Here’s my problem: the band that is modeled after Coldplay? Given a choice, I might rather hear the Psalm singing youth group band. But, given the same choice, I promise you my own kids would despise what they would consider a poor wannabe knockoff. They’ll go for Coldplay, Radio Head and Kings of Leon. I know that is not true for most church youth group kids. I’m talking about my own parsonage grown rebellious preecherkids. They will be sold on ‘contemporary’ youth stuff when it is truly original and contemporary to the church. In the mean time, these rockstar wannabees are content to sing from the hymnal.

    Truly, I struggle with this. Twentyfirst century church folks don’t have the attention span of those from the the first century. Standing in front of the people reading long passages from Romans is just not as sexy as blasting media blips off the powerpoint screen. But, we can’t stop standing in front of the people and reading the transforming words from Romans. What’s a preachermom to do?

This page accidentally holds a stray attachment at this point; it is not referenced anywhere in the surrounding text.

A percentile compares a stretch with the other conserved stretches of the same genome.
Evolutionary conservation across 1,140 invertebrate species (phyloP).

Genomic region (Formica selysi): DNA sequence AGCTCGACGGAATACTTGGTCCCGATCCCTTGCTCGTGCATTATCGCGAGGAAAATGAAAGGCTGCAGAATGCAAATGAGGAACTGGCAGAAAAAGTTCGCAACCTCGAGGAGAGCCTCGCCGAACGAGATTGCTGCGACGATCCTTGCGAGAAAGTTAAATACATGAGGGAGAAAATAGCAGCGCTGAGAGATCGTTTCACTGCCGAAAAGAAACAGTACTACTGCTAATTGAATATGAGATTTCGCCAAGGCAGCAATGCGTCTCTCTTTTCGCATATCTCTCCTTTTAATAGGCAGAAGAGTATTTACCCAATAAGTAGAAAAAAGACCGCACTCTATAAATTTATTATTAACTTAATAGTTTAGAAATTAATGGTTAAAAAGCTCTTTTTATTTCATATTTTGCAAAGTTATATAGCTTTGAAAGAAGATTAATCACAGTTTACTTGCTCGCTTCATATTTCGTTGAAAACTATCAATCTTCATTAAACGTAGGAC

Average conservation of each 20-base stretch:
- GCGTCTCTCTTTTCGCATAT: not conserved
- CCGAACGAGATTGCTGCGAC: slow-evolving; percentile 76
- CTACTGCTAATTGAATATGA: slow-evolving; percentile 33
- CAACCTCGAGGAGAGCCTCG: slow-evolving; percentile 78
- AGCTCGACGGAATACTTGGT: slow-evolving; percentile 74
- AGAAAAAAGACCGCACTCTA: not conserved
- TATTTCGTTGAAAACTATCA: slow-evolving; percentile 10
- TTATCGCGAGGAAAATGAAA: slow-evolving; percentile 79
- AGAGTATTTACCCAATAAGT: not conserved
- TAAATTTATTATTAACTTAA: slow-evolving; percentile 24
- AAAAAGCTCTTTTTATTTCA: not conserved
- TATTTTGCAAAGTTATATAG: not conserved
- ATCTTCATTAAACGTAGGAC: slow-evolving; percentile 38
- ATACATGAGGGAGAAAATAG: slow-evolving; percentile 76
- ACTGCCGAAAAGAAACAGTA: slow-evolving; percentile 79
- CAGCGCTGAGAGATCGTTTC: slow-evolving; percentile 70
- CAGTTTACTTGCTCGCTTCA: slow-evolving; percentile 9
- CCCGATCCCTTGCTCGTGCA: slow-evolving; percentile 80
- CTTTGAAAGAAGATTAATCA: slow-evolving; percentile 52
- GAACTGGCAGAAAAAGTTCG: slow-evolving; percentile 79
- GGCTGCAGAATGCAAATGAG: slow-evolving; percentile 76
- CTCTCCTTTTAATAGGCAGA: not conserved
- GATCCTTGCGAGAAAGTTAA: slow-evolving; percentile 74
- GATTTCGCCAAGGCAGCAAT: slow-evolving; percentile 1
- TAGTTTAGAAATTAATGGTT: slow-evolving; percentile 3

8. I have a theory. The entertainment saturation of the church is part of what has given rise to the savage behavior on internet blogs. I believe that the whole “discernment blogger” phenomena flows quite naturally out of the entertainment culture of the church. The vituperative bile that flows is possible because it’s all part of the entertainment.

    It’s not unlike the illegal dogfights, cockfights, or even coliseum events in first century Rome. The Discernment crowd will argue that this is REAL….and for the fighting dogs or slashing roosters or lion-mauled Christians, it is/was real too. But it was part of the entertainment.